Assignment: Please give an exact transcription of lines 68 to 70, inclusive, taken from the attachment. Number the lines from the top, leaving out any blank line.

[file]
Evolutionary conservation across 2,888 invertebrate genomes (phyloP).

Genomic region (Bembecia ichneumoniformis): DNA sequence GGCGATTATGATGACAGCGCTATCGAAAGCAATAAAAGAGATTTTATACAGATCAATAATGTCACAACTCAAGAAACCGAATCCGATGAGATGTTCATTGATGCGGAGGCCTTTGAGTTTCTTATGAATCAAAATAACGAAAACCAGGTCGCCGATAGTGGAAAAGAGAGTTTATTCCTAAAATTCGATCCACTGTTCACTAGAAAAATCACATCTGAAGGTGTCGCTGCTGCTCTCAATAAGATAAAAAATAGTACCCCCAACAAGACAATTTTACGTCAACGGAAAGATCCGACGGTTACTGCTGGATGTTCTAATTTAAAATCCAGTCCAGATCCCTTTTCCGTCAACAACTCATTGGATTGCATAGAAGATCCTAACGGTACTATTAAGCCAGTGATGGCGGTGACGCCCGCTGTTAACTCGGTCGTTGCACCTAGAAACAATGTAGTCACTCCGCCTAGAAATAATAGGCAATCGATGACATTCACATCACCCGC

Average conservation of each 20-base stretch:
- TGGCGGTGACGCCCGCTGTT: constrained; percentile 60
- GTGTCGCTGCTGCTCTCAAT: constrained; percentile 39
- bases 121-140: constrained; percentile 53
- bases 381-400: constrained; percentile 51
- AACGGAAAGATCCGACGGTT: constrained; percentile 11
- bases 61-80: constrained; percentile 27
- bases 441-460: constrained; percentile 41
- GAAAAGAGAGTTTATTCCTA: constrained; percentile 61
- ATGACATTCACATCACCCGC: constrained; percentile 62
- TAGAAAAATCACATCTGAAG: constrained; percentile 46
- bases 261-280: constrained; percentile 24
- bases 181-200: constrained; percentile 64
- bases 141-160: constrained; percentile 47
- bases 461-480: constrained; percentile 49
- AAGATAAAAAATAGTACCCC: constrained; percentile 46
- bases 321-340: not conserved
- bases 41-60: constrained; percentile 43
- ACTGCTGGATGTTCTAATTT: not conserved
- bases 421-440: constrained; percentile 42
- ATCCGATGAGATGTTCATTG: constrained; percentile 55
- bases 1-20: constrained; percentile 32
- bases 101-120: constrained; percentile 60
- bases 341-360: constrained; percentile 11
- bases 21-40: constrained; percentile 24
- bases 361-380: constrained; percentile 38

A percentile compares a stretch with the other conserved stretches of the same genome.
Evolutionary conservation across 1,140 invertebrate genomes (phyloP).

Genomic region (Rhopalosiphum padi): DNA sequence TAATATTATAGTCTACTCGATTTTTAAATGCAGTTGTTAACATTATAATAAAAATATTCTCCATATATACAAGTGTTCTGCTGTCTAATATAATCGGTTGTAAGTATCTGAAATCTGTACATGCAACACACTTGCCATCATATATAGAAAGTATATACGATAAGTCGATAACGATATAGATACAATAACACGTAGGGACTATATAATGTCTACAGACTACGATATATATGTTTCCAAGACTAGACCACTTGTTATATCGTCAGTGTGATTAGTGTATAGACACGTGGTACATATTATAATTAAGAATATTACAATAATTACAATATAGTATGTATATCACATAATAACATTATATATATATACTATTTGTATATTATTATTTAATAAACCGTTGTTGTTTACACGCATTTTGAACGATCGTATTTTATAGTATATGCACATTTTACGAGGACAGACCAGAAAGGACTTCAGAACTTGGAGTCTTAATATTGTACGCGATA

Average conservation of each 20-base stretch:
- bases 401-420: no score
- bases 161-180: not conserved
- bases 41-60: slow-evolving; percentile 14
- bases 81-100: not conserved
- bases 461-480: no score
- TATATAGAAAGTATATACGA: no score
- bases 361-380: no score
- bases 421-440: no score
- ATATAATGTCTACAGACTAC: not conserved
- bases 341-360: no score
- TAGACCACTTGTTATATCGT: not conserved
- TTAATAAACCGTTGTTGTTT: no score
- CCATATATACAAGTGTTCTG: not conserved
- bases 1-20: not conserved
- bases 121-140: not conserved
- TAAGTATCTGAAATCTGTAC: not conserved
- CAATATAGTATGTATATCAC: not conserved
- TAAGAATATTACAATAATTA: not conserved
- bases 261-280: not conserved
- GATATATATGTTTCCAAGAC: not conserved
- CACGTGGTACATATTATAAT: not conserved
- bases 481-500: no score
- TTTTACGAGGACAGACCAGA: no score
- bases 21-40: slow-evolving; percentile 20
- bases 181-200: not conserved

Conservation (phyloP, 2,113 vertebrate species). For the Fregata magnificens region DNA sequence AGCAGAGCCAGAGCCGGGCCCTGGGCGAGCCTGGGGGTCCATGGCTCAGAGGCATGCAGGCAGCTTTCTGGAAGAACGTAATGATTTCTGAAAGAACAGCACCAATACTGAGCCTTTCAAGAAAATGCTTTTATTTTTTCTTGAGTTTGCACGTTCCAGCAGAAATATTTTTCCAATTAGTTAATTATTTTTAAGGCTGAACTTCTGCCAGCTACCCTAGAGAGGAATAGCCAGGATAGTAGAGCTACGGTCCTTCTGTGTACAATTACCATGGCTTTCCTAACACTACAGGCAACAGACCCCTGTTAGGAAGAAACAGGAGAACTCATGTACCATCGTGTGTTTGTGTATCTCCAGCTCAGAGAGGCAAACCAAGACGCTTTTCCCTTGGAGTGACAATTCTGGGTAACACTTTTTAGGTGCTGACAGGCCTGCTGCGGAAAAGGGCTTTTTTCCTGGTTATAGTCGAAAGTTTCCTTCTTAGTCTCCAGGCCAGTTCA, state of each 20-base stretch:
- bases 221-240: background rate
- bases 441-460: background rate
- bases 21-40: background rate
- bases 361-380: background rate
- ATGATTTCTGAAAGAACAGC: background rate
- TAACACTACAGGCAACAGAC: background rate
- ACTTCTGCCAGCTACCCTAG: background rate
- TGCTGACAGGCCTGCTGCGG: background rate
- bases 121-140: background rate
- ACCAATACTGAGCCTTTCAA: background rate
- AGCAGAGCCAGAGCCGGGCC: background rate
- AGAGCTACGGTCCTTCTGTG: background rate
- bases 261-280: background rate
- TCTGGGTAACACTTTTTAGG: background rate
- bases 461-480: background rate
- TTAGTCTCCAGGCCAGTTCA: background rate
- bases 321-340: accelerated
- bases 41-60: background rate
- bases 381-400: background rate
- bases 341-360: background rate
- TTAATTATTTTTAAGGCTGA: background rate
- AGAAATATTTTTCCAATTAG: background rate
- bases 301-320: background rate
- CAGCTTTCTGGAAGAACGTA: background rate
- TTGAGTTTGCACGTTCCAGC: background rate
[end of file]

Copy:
- ACCAATACTGAGCCTTTCAA: background rate
- AGCAGAGCCAGAGCCGGGCC: background rate
- AGAGCTACGGTCCTTCTGTG: background rate